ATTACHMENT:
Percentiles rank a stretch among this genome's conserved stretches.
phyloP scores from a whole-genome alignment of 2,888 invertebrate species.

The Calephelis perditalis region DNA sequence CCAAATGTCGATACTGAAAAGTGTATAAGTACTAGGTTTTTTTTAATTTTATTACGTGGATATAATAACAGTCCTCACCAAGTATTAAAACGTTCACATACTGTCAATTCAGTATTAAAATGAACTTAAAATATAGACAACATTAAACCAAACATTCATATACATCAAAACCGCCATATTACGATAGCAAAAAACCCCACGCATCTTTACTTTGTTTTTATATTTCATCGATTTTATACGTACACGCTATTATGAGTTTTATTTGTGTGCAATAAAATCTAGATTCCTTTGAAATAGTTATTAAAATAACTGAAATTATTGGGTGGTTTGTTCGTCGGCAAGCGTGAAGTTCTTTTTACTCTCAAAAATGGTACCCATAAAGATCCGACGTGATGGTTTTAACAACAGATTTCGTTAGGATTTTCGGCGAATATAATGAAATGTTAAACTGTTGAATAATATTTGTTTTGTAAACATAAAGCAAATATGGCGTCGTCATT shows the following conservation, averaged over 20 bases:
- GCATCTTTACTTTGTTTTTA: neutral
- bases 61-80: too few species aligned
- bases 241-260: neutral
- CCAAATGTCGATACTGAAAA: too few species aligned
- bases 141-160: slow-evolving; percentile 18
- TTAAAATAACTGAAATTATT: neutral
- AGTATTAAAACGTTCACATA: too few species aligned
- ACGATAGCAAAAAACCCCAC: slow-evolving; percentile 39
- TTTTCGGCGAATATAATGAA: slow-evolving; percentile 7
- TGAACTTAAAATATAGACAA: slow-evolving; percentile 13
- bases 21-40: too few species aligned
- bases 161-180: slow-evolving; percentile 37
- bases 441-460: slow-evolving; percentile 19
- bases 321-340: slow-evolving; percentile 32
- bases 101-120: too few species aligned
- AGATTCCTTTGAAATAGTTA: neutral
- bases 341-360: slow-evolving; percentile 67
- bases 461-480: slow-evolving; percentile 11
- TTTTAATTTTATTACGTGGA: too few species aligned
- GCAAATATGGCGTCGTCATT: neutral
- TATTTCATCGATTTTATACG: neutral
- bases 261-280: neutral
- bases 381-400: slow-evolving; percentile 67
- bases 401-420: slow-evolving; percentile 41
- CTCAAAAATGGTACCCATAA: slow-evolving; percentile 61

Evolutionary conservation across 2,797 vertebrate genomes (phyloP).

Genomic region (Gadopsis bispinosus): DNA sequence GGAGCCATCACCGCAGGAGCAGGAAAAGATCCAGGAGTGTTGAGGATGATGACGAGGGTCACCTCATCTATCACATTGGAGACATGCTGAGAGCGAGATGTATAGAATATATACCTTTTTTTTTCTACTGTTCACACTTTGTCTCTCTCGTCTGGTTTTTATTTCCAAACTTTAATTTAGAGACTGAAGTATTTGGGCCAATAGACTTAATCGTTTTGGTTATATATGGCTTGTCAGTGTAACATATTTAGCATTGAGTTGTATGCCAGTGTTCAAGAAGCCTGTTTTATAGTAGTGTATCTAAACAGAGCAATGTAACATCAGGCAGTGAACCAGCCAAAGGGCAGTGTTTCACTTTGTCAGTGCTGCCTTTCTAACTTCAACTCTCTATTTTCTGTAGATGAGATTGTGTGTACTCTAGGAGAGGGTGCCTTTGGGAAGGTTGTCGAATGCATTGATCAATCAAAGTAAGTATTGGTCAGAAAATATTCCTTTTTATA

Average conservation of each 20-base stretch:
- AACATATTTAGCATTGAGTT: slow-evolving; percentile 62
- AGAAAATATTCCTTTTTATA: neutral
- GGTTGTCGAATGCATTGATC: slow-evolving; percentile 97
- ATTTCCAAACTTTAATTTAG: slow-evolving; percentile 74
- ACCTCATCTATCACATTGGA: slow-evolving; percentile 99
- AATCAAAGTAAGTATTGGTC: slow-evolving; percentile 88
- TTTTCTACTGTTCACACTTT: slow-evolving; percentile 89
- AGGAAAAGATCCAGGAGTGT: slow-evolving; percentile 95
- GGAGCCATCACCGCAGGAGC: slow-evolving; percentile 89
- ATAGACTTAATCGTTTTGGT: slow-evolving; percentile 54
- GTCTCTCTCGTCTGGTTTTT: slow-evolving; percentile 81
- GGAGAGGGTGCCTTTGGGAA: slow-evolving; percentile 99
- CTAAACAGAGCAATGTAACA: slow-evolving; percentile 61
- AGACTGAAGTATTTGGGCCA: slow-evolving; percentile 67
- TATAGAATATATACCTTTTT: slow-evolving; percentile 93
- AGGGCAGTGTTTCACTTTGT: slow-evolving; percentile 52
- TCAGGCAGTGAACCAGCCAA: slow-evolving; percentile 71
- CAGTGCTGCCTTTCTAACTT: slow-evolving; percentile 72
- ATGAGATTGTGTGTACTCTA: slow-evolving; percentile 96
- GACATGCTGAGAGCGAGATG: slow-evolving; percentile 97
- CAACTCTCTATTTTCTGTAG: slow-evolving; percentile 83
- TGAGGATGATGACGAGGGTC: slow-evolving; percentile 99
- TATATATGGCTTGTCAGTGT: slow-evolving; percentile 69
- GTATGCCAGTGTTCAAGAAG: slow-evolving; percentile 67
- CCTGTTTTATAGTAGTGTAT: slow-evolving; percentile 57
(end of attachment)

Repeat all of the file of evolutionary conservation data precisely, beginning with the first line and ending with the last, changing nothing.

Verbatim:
Percentiles rank a stretch among this genome's conserved stretches.
phyloP scores from a whole-genome alignment of 2,888 invertebrate species.

The Calephelis perditalis region DNA sequence CCAAATGTCGATACTGAAAAGTGTATAAGTACTAGGTTTTTTTTAATTTTATTACGTGGATATAATAACAGTCCTCACCAAGTATTAAAACGTTCACATACTGTCAATTCAGTATTAAAATGAACTTAAAATATAGACAACATTAAACCAAACATTCATATACATCAAAACCGCCATATTACGATAGCAAAAAACCCCACGCATCTTTACTTTGTTTTTATATTTCATCGATTTTATACGTACACGCTATTATGAGTTTTATTTGTGTGCAATAAAATCTAGATTCCTTTGAAATAGTTATTAAAATAACTGAAATTATTGGGTGGTTTGTTCGTCGGCAAGCGTGAAGTTCTTTTTACTCTCAAAAATGGTACCCATAAAGATCCGACGTGATGGTTTTAACAACAGATTTCGTTAGGATTTTCGGCGAATATAATGAAATGTTAAACTGTTGAATAATATTTGTTTTGTAAACATAAAGCAAATATGGCGTCGTCATT shows the following conservation, averaged over 20 bases:
- GCATCTTTACTTTGTTTTTA: neutral
- bases 61-80: too few species aligned
- bases 241-260: neutral
- CCAAATGTCGATACTGAAAA: too few species aligned
- bases 141-160: slow-evolving; percentile 18
- TTAAAATAACTGAAATTATT: neutral
- AGTATTAAAACGTTCACATA: too few species aligned
- ACGATAGCAAAAAACCCCAC: slow-evolving; percentile 39
- TTTTCGGCGAATATAATGAA: slow-evolving; percentile 7
- TGAACTTAAAATATAGACAA: slow-evolving; percentile 13
- bases 21-40: too few species aligned
- bases 161-180: slow-evolving; percentile 37
- bases 441-460: slow-evolving; percentile 19
- bases 321-340: slow-evolving; percentile 32
- bases 101-120: too few species aligned
- AGATTCCTTTGAAATAGTTA: neutral
- bases 341-360: slow-evolving; percentile 67
- bases 461-480: slow-evolving; percentile 11
- TTTTAATTTTATTACGTGGA: too few species aligned
- GCAAATATGGCGTCGTCATT: neutral
- TATTTCATCGATTTTATACG: neutral
- bases 261-280: neutral
- bases 381-400: slow-evolving; percentile 67
- bases 401-420: slow-evolving; percentile 41
- CTCAAAAATGGTACCCATAA: slow-evolving; percentile 61

Evolutionary conservation across 2,797 vertebrate genomes (phyloP).

Genomic region (Gadopsis bispinosus): DNA sequence GGAGCCATCACCGCAGGAGCAGGAAAAGATCCAGGAGTGTTGAGGATGATGACGAGGGTCACCTCATCTATCACATTGGAGACATGCTGAGAGCGAGATGTATAGAATATATACCTTTTTTTTTCTACTGTTCACACTTTGTCTCTCTCGTCTGGTTTTTATTTCCAAACTTTAATTTAGAGACTGAAGTATTTGGGCCAATAGACTTAATCGTTTTGGTTATATATGGCTTGTCAGTGTAACATATTTAGCATTGAGTTGTATGCCAGTGTTCAAGAAGCCTGTTTTATAGTAGTGTATCTAAACAGAGCAATGTAACATCAGGCAGTGAACCAGCCAAAGGGCAGTGTTTCACTTTGTCAGTGCTGCCTTTCTAACTTCAACTCTCTATTTTCTGTAGATGAGATTGTGTGTACTCTAGGAGAGGGTGCCTTTGGGAAGGTTGTCGAATGCATTGATCAATCAAAGTAAGTATTGGTCAGAAAATATTCCTTTTTATA

Average conservation of each 20-base stretch:
- AACATATTTAGCATTGAGTT: slow-evolving; percentile 62
- AGAAAATATTCCTTTTTATA: neutral
- GGTTGTCGAATGCATTGATC: slow-evolving; percentile 97
- ATTTCCAAACTTTAATTTAG: slow-evolving; percentile 74
- ACCTCATCTATCACATTGGA: slow-evolving; percentile 99
- AATCAAAGTAAGTATTGGTC: slow-evolving; percentile 88
- TTTTCTACTGTTCACACTTT: slow-evolving; percentile 89
- AGGAAAAGATCCAGGAGTGT: slow-evolving; percentile 95
- GGAGCCATCACCGCAGGAGC: slow-evolving; percentile 89
- ATAGACTTAATCGTTTTGGT: slow-evolving; percentile 54
- GTCTCTCTCGTCTGGTTTTT: slow-evolving; percentile 81
- GGAGAGGGTGCCTTTGGGAA: slow-evolving; percentile 99
- CTAAACAGAGCAATGTAACA: slow-evolving; percentile 61
- AGACTGAAGTATTTGGGCCA: slow-evolving; percentile 67
- TATAGAATATATACCTTTTT: slow-evolving; percentile 93
- AGGGCAGTGTTTCACTTTGT: slow-evolving; percentile 52
- TCAGGCAGTGAACCAGCCAA: slow-evolving; percentile 71
- CAGTGCTGCCTTTCTAACTT: slow-evolving; percentile 72
- ATGAGATTGTGTGTACTCTA: slow-evolving; percentile 96
- GACATGCTGAGAGCGAGATG: slow-evolving; percentile 97
- CAACTCTCTATTTTCTGTAG: slow-evolving; percentile 83
- TGAGGATGATGACGAGGGTC: slow-evolving; percentile 99
- TATATATGGCTTGTCAGTGT: slow-evolving; percentile 69
- GTATGCCAGTGTTCAAGAAG: slow-evolving; percentile 67
- CCTGTTTTATAGTAGTGTAT: slow-evolving; percentile 57